Transcendental Meditation

I recently went to a screening of a film entitled Meditation, Creativity, Peace for the promotion of the David Lynch Foundation For Consciousness-Based Education and World Peace. The film was put together by film students and featured David Lynch as he toured and talked about Transcendental Meditation.


For anyone interested in understanding religion, in an attempt to start with clarity, I recommend a category of ‘Modern Religion.’ Any religion that has a founder or foundation after the beginning of the nineteenth century should be arranged for study in the category of Modern Religion.


Transcendental Meditation (TM) is a worldwide organization founded by the Maharishi Mahesh Yogi sometime in the 1950s. The TM movement is a good subject for illustrating how a practice with it roots in an ancient world religion can be easily studied and understood as a Modern Religion.

TM’s founder, who passed away in 2008, was a Hindu guru, taught by a guru in a long lineage of traditional Hindu Vedanta. But the Mahesh Yogi founded an international organization for the advancement of one particular type of meditation practice.

Over the years the organization has taken on the teaching that the efficacy of transcendental meditation has been validated by modern science. As with many modern religions, TM practitioners often use language borrowed from modern physics and quantum mechanics.

TM has for its ultimate goal nothing less than world peace and universal harmony among all nations.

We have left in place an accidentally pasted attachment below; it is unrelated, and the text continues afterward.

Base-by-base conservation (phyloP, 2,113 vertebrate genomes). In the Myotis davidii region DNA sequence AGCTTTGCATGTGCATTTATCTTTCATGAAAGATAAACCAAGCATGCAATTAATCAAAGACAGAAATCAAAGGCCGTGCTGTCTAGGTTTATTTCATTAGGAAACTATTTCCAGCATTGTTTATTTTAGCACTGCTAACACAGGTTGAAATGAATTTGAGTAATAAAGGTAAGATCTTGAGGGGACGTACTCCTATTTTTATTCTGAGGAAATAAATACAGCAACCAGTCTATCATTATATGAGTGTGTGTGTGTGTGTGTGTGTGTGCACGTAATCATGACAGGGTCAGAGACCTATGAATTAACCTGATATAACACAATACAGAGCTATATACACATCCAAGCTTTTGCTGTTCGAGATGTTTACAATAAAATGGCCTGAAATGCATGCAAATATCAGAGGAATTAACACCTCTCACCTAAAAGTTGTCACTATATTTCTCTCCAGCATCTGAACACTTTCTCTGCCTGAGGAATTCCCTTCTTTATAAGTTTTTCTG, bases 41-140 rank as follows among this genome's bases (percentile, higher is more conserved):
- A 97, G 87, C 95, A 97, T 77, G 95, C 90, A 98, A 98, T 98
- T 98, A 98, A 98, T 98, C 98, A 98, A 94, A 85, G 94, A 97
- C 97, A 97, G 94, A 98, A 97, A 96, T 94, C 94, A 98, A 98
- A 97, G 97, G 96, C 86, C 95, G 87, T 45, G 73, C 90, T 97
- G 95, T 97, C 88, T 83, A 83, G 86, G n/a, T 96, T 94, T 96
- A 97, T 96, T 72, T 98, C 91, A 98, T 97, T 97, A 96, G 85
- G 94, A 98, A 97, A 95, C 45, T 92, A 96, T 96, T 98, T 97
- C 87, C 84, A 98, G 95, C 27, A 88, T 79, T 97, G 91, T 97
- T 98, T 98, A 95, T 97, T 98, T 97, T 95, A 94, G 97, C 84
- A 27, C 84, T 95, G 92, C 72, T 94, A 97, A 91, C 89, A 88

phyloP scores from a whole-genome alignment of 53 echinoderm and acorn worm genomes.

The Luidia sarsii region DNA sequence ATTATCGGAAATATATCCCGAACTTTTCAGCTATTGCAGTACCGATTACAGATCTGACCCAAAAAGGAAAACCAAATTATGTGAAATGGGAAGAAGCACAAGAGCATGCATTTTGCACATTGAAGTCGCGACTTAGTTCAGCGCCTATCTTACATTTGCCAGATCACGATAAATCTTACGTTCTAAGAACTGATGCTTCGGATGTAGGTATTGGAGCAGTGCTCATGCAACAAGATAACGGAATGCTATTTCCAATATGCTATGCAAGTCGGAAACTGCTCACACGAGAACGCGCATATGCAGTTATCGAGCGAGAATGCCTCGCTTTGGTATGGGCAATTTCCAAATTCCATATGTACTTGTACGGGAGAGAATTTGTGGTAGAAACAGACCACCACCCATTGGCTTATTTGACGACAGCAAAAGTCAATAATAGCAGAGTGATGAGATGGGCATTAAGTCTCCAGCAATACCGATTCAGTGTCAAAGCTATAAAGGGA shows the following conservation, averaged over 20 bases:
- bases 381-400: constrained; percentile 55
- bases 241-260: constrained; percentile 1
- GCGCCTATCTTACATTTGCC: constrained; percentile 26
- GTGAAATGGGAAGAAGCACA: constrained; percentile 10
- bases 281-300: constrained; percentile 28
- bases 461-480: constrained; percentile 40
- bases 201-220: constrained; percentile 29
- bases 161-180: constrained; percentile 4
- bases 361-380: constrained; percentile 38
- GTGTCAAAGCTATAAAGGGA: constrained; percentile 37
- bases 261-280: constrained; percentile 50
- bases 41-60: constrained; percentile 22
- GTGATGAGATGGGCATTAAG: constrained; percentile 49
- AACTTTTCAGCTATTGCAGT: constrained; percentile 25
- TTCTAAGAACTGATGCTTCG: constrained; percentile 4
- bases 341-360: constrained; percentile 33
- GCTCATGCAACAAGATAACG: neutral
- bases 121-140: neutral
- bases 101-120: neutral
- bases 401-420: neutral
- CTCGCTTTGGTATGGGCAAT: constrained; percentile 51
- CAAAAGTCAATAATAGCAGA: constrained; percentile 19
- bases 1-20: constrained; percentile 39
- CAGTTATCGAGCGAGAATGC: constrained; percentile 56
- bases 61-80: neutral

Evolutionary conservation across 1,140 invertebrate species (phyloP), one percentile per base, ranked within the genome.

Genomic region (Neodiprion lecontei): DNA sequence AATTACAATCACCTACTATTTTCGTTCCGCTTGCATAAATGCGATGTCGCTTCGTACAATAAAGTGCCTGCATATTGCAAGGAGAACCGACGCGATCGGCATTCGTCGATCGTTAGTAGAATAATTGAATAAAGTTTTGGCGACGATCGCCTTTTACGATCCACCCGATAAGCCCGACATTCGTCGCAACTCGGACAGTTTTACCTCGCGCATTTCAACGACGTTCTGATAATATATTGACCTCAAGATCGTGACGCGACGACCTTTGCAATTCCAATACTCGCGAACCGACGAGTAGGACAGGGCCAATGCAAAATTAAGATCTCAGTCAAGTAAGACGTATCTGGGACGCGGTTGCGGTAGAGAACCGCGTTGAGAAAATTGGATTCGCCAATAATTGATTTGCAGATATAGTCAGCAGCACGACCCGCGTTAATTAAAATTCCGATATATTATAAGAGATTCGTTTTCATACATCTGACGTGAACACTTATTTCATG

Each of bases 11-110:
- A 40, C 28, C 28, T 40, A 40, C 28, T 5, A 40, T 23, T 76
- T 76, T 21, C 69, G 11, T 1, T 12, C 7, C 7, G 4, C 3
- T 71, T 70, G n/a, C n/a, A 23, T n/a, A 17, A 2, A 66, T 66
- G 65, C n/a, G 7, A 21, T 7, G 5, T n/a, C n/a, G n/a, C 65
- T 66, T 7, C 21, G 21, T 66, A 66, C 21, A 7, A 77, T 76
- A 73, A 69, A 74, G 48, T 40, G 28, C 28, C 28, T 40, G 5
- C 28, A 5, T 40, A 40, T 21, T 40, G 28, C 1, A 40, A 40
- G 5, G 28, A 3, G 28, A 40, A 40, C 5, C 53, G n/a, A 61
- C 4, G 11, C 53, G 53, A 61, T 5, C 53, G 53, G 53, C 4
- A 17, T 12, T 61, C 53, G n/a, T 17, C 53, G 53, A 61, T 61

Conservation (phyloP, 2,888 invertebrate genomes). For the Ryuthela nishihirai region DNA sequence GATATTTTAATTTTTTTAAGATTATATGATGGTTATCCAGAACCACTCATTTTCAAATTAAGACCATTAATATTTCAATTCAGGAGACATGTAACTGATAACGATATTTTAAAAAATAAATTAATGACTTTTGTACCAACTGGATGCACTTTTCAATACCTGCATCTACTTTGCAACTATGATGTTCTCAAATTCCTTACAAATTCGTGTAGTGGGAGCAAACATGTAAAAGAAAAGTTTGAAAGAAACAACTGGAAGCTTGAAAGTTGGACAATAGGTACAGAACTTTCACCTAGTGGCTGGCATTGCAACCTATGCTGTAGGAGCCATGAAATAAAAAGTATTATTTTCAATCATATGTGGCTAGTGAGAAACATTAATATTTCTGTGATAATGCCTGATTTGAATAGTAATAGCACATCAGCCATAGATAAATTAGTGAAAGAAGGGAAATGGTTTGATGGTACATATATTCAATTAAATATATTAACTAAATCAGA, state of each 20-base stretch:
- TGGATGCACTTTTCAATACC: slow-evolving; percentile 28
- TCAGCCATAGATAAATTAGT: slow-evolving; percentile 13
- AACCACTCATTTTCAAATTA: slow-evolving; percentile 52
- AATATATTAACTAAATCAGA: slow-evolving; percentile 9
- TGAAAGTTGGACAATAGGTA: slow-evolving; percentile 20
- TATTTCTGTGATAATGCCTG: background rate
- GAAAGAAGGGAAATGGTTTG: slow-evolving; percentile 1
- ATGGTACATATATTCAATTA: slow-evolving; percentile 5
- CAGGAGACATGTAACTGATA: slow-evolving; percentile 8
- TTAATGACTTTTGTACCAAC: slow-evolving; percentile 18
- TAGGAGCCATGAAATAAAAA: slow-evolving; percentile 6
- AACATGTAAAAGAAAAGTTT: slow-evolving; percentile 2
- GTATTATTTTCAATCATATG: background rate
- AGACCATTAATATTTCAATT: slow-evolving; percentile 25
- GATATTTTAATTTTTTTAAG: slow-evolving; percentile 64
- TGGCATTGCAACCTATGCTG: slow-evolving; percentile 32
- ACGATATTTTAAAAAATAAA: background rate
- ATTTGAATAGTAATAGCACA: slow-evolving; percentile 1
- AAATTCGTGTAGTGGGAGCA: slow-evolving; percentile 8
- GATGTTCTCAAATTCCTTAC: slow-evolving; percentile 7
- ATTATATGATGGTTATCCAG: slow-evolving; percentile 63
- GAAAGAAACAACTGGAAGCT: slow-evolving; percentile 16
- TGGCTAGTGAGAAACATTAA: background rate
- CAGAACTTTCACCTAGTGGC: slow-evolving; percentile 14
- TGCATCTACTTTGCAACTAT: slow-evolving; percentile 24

TM fits well into the category of Modern Religion as it regularly incorporates the discoveries and theories of contemporary science, and isolates a practice from a long-standing religion of the past.

Most significantly, this modern religion sees itself as a viable solution to modern political problems and to the challenges of being a modern person in a modern world.

It is also significant that this religion has been the target of hateful ‘anti-cult’ propaganda. Please see my post concerning the use of the word cult in religious studies.

Filmmaker David Lynch, comedian Russell Brand, and David Lynch Foundation Executive Director Bob Roth  interview with David Lynch



Filed under Easy Categories, Origins, Religious Literacy

2 responses to “Transcendental Meditation

  1. Hope all is well.

    By any chance, do you ever address why modern religions seem to use scientific rhetoric? I find it to be an interesting commonality, ‘older’ religions tend to reject, were the other tends to accept science. Please excuse the generalization.



    • I’m not sure that the use of scientific rhetoric in a modern religion indicates that the religion is necessarily a proponent of science. There seems to be an artist’s blend of borrowing concepts and terminology from modern science and not employing any real science nor accepting the consequences of scientific investigation. More often the modern religion expresses dissatisfaction with modern industrial or technological culture.
      And often the modern religion implies (or states directly) that modern scientific knowledge confirms the beliefs of the religious group.


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